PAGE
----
UK News

Insights from the UK and beyond

from Breakingviews:

UK’s strong GDP has a soft centre

By Ian Campbell

The author is a Reuters Breakingviews columnist. The opinions expressed are his own.

Fly the flag. The headlines will be about the solid milestone. The UK finally replanted its flag on its 2008 GDP growth peak, three years after Germany and the United States reclaimed theirs and after a mere five years of ultra-low interest rates. But the landscape – the details of the second-quarter GDP – has its uncomfortably rocky side.

The Bank of England’s Monetary Policy Committee will see some grounds for concern. The 0.8 percent growth from the first quarter was generated almost entirely by the dominant services sector, which sprinted up by 1 percent. The rate of growth of industrial production slipped from 0.7 percent in the first quarter to 0.4 percent - equivalent to a meagre annualised rate of just 1.6 percent. Construction output contracted by 0.5 percent, bad news in a country needing houses.

The UK’s ascent, as in the past, is a straggling one, with services showing signs of leaving industry and manufacturing lagging behind. The UK’s close-to-record external current account deficit of over 4 percent of GDP is more evidence of that. Weak international competitiveness still looks like a big British growth-inhibiting problem, not helped by the fast recent rise in the pound.

from Breakingviews:

UK banks have much to fear from latest probe

By Chris Hughes

The author is a Reuters Breakingviews columnist. The opinions expressed are his own.

The latest competition review of UK banking should aim to be the last. An antitrust probe in 2000 led to limited price controls after concluding that British lenders made excess profit. There were two more big investigations after the financial crisis. Yet concerns about market inefficiencies persist. That suggests the Competition and Markets Authority should do something radical this time.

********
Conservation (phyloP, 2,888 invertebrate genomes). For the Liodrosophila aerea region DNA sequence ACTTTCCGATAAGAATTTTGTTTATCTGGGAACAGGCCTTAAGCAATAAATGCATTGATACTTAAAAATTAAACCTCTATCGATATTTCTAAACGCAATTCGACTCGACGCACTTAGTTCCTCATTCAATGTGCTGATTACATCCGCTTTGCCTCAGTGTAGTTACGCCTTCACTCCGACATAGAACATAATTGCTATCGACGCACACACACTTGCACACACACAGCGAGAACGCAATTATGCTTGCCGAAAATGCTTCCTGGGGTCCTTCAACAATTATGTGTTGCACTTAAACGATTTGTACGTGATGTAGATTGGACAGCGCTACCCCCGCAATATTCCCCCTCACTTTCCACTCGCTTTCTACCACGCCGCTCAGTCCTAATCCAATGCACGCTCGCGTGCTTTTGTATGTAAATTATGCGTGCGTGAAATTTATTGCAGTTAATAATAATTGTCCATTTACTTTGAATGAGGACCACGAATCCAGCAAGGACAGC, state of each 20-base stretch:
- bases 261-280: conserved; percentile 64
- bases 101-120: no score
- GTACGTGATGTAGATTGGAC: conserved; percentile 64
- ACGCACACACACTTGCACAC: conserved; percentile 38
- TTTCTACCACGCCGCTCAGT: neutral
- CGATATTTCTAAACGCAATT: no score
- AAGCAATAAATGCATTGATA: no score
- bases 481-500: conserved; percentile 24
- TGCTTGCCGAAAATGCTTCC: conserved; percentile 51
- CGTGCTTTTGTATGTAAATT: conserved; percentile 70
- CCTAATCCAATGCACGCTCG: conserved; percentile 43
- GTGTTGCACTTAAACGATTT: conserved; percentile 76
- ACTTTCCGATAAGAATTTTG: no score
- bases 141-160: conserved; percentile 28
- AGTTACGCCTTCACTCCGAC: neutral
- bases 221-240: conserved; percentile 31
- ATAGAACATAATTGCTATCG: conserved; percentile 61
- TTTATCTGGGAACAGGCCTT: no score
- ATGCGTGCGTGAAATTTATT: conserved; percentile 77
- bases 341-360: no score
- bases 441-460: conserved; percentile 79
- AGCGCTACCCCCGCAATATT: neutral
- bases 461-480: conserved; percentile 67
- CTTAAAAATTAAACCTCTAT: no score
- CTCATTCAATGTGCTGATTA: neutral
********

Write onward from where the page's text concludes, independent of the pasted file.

from Breakingviews:

London real estate at an inflection point

By George Hay

The author is a Reuters Breakingviews columnist. The opinions expressed are his own.

Most real estate valuers in London think property prices in the UK capital are about to fall. That prediction has been easy to make and easier to get wrong in the last five years. This time, the evidence that global investors’ favourite housing market has peaked is looking credible.

from John Lloyd:

The UK’s paradox of faith

When David Cameron recently proclaimed in the Church Times -- the organ of the Church of England -- that he was a Christian, that his faith helped guide him through life and work and that Britain is a Christian country and should be proud of it, he was met with a wall of disapproval.

When a European leader says he's a Christian and that he lives in a Christian country, he's asking for trouble. The approved political position in Europe is that religion should be commended for its sterling values when it cares for the poor and condemned when it is used as a rationale for terrorism. Otherwise, politicians should steer clear and leave it to the clergy.

from Hugo Dixon:

Independent Scotland won’t keep the pound

An independent Scotland will not keep the pound. That’s despite this being the express wish of the Scottish government, which is campaigning for independence in September’s referendum. The reason is that it’s hard to see the rest of the UK agreeing to such a deal – except on terms that would affront Scotland’s amour propre.